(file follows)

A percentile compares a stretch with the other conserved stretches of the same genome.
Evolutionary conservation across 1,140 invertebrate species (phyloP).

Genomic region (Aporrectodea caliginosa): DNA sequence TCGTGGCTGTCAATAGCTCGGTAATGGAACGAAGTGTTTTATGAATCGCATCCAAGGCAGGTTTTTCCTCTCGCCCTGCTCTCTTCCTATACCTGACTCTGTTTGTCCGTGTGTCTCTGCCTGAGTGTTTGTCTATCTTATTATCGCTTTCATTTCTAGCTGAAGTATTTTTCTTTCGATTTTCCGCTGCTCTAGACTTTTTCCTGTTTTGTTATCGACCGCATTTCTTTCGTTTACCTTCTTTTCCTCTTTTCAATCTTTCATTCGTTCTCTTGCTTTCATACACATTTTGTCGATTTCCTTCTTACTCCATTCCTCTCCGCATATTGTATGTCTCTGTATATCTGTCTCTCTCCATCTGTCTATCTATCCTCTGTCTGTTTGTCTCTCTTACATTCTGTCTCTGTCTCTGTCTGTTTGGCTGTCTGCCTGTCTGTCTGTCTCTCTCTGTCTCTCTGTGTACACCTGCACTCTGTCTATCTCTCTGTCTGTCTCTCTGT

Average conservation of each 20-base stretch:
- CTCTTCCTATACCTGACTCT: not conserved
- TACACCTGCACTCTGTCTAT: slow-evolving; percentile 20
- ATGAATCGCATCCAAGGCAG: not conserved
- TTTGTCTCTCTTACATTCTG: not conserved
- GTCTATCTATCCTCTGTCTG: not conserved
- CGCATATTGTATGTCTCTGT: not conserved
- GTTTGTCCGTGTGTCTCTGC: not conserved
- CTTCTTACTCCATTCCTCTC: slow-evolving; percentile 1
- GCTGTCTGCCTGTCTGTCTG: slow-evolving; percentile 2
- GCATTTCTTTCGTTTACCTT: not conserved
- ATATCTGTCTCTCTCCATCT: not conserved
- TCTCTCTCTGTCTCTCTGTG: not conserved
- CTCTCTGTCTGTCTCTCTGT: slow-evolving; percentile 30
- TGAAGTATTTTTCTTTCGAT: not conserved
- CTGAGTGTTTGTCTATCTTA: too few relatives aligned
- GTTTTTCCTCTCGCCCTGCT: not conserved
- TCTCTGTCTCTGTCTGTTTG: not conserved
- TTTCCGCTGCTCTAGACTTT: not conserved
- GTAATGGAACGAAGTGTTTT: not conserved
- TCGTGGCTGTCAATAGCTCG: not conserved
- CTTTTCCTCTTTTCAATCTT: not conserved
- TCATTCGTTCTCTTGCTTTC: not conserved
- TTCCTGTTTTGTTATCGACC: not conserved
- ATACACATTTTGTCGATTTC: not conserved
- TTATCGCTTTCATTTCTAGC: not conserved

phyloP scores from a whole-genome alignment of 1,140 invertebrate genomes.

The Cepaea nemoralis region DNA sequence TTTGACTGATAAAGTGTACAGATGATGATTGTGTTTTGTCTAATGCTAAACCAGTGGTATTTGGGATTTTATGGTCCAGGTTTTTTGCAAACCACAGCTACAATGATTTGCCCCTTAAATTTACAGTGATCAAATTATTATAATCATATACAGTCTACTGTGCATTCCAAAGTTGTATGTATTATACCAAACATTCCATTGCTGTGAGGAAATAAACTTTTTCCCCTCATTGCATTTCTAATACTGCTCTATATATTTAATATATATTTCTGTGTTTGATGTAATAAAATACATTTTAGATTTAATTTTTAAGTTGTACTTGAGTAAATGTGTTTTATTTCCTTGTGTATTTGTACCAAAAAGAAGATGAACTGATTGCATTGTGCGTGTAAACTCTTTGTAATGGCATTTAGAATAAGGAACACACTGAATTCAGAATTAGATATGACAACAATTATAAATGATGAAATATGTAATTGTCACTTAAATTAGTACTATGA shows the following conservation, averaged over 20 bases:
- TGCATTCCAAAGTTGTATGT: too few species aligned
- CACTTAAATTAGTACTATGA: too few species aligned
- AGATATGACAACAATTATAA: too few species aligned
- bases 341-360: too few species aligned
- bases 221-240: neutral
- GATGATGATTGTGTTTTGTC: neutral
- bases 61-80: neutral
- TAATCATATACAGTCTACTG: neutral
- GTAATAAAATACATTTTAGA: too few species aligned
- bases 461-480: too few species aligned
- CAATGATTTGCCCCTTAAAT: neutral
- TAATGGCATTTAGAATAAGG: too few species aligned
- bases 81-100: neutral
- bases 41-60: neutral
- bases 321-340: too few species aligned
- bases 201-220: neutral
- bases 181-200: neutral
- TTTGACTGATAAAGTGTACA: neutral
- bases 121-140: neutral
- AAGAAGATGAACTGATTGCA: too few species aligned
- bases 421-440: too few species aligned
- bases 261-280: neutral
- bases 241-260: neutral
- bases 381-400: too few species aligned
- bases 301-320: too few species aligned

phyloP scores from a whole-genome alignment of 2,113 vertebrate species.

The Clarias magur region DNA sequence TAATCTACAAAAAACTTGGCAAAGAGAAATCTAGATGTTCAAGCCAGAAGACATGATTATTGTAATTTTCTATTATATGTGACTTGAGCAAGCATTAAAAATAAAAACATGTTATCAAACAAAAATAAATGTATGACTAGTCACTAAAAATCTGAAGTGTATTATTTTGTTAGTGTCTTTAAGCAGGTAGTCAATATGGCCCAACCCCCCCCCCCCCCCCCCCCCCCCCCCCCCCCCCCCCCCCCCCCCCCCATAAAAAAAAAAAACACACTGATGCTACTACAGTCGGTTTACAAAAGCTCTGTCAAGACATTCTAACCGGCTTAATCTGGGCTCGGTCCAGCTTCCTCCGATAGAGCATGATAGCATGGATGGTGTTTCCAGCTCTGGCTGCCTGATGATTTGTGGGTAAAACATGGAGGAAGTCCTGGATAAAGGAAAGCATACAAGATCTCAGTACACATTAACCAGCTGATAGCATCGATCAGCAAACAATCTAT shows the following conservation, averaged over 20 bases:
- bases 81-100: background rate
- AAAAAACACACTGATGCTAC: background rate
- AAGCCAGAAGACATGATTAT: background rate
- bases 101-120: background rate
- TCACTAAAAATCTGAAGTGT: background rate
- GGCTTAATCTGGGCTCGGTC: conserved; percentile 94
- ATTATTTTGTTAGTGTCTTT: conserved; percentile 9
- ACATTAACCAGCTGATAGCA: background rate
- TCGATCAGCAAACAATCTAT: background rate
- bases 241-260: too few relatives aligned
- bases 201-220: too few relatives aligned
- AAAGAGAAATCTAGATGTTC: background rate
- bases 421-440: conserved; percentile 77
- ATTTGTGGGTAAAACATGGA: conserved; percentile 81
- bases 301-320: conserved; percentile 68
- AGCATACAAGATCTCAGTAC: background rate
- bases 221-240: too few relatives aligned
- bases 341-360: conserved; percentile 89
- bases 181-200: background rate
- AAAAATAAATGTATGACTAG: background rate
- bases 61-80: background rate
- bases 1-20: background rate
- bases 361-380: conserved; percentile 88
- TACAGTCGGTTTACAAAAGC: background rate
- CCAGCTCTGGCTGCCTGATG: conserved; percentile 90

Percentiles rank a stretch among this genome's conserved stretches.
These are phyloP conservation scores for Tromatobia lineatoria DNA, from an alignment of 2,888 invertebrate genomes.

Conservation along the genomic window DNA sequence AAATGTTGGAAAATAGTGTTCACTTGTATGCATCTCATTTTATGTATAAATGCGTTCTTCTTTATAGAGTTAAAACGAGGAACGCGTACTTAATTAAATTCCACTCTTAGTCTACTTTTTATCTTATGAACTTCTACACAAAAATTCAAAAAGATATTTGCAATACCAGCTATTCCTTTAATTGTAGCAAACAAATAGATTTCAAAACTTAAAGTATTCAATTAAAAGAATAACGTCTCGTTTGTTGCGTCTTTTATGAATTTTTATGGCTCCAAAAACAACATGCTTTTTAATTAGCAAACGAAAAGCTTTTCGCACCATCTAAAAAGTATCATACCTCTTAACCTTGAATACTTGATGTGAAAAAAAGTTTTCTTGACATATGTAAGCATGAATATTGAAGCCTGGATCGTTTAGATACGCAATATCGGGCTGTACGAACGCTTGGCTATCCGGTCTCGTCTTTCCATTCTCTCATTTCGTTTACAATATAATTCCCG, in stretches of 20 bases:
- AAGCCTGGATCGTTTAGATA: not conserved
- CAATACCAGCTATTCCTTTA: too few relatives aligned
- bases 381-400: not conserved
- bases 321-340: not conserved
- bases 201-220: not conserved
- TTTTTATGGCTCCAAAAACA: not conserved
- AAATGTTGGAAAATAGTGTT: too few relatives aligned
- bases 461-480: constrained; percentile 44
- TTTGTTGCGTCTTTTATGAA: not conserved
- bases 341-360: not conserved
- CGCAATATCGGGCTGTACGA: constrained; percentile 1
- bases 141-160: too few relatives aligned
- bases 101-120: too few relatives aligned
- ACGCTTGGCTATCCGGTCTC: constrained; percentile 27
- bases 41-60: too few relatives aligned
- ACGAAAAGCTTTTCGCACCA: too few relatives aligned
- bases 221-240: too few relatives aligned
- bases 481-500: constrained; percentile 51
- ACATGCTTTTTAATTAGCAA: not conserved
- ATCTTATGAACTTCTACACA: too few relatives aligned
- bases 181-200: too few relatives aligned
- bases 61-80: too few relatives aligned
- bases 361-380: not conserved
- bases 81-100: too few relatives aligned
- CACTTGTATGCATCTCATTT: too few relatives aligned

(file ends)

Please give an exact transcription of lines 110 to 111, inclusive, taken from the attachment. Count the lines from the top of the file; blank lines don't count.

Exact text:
- bases 81-100: too few relatives aligned
- CACTTGTATGCATCTCATTT: too few relatives aligned